@Steven Jones
I prefer a pure FOSS solution that has good community support.

@Lucas Yamanishi
I will check out the links.

This weekend I played around with VirtualBox and I was surprised how much
script-ability it has. I'd previously only used it in a desktop/GUI context
so I was not up to speed on all it's automation features.  VirtualBox is a
hosted hypervisor but that doesn't bother me. Machines are so powerful
these days a little overhead isn't a big deal... plus having a host OS
opens up a lot of possibilities.   libvirt looks super powerful but there
is a lot of overlap with the management tools already in VirtualBox. I
might not need anything more.

One of the tests I did was exporting the VM and doing a binary delta on
it against a previous full backup ( the full backup is basically the
pristine VM of the freshly installed and synced replica) . It takes a while
to run but the diff packs the backup down quite a bit. It's not a native
snapshot but after some though I realized that's not really what I want.
The desire is backups with some type of check pointing, to allow for fast
recovery and a few fall back options. I would not ever actually use the
snapshot since this is just for disaster recovery.  The ability to rebuild
the VM in it's latest state is the primary goal, the secondary goals being
simplicity and frugality of storage use.

The nice thing about the scheme is on a minimal install the full backup
plus several delta files will easily fit on a DVD. The deltas can be sent
offsite easily as they are not very large.

Still plenty more research and testing to do but so far this seems like a
workable scheme to facilitate "back up everything"  without using much
storage and in a way I can get my head around.


On Mon, Aug 13, 2012 at 6:16 PM, Lucas Yamanishi <lyamani...@sesda2.com>wrote:

> The libvirt range of tools works very well with KVM, and with
> virt-manager, they are easy to setup on the desktop or from a remote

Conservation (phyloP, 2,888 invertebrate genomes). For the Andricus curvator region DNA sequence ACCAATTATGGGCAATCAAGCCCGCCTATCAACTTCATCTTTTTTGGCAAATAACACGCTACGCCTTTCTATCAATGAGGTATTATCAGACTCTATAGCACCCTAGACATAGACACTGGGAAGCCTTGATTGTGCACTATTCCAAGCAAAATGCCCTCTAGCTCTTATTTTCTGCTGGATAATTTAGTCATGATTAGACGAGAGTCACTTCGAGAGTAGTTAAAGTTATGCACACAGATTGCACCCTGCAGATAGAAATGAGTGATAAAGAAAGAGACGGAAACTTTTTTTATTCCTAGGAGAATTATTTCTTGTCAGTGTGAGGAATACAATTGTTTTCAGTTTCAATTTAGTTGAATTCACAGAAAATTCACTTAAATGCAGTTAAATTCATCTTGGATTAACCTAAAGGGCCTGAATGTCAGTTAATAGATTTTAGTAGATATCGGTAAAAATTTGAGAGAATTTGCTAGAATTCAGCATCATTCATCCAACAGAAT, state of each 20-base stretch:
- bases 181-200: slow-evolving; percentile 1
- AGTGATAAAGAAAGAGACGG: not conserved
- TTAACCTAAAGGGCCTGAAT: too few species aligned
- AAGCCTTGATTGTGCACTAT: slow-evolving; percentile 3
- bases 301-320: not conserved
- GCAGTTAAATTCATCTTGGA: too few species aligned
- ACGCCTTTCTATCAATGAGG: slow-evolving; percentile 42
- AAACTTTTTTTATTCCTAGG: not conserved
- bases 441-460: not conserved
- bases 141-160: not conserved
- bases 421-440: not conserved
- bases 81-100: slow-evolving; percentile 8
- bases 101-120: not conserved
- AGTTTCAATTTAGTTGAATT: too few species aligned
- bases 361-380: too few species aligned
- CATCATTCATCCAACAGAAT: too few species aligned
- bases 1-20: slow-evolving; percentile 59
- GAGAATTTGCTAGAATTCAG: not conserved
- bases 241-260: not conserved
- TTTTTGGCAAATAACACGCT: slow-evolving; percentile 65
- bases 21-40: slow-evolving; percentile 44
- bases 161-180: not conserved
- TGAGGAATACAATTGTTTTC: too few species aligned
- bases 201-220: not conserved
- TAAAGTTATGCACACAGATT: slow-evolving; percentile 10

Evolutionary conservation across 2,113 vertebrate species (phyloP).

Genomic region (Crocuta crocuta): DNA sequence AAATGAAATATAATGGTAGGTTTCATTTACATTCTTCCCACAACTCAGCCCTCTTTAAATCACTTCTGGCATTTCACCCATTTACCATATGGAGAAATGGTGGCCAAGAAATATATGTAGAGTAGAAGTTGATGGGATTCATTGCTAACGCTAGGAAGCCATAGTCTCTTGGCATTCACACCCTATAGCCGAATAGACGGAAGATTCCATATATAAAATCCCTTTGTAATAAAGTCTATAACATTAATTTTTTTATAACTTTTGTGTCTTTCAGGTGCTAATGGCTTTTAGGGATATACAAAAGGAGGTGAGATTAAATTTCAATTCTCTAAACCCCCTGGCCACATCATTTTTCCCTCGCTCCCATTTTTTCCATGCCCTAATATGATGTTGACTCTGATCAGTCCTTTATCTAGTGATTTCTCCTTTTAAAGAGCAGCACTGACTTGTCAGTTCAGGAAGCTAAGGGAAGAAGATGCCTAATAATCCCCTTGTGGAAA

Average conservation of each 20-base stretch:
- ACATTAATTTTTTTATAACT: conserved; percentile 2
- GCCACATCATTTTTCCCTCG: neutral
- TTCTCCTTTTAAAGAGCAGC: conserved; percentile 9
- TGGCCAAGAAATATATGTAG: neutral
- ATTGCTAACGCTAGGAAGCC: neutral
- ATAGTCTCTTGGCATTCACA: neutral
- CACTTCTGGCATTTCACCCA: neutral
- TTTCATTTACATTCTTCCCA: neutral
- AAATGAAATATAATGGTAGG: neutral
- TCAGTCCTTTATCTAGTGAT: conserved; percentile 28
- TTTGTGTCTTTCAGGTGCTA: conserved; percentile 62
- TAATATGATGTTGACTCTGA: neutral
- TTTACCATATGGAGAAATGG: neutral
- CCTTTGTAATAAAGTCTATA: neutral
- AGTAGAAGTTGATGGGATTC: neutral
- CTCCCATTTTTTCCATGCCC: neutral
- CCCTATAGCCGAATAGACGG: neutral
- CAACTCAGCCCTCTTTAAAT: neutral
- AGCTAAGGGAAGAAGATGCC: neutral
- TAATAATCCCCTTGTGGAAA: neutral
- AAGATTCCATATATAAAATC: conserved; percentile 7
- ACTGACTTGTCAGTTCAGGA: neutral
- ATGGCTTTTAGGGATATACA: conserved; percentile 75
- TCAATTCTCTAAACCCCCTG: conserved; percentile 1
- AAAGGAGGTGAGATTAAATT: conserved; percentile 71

> desktop.  QEMU-KVM suports the QCOW2 and LVM storage back-ends, both of
> which have snapshot capabilities, and the virsh tool makes it easy and
> scriptable.  They are all licensed under the GPL or LGPL.
> http://libvirt.org  http;//linux-kvm.org http://qemu.org
> If you're using a Red Hat-based distribution, installing them should be
> as easy as "yum install libvirtd virt-manager qemu-kvm" or similar.
> -----
> *question everything*learn something*answer nothing*
> ------------
> Lucas Yamanishi
> ------------------
> Systems Administrator, ADNET Systems, Inc.
> NASA Space and Earth Science Data Analysis (606.9)
> 7515 Mission Drive, Suite A100
> Lanham, MD 20706 * 301-352-4646 * 0xE23F3D7A
> On 08/13/2012 07:14 PM, bin.e...@gmail.com wrote:
> > Hi all,
> >
> > I've been doing a bit of research on back up and restore of FreeIPA and
> > so far the best plan seems to be "just back up everything"
> >
> > That's fine except for "back up everything" doesn't lend itself to
> > automation on a bare metal instance (which is what my primary and
> > replica are). To be safe I would need to take the machine down rather
> > than try to do a hot back up. (sync everything and backup from an
> > inactive fs of better yet unmounted fs)
> >
> > That got me thinking, how about a vm? They are easy to stop, checkpoint,
> > back up and restart.
> >
> > I want to run this by everyone and see what you think:
> >
> > Install a replica on a vm and then use THAT to capture "back ups".
> >
> > If it looks like a reasonable idea, does anyone have a suggestion for
> > which hypervisor would be best to use? (preferably FOSS)  I only have
> > experience with VirtualBox but I'm not sure it's up to this type of
> project?
> >
> > Thanks!
> >
> > -Aaron
> >
> >
> >
> > _______________________________________________
> > Freeipa-users mailing list
> > Freeipa-users@redhat.com
> > https://www.redhat.com/mailman/listinfo/freeipa-users
> >
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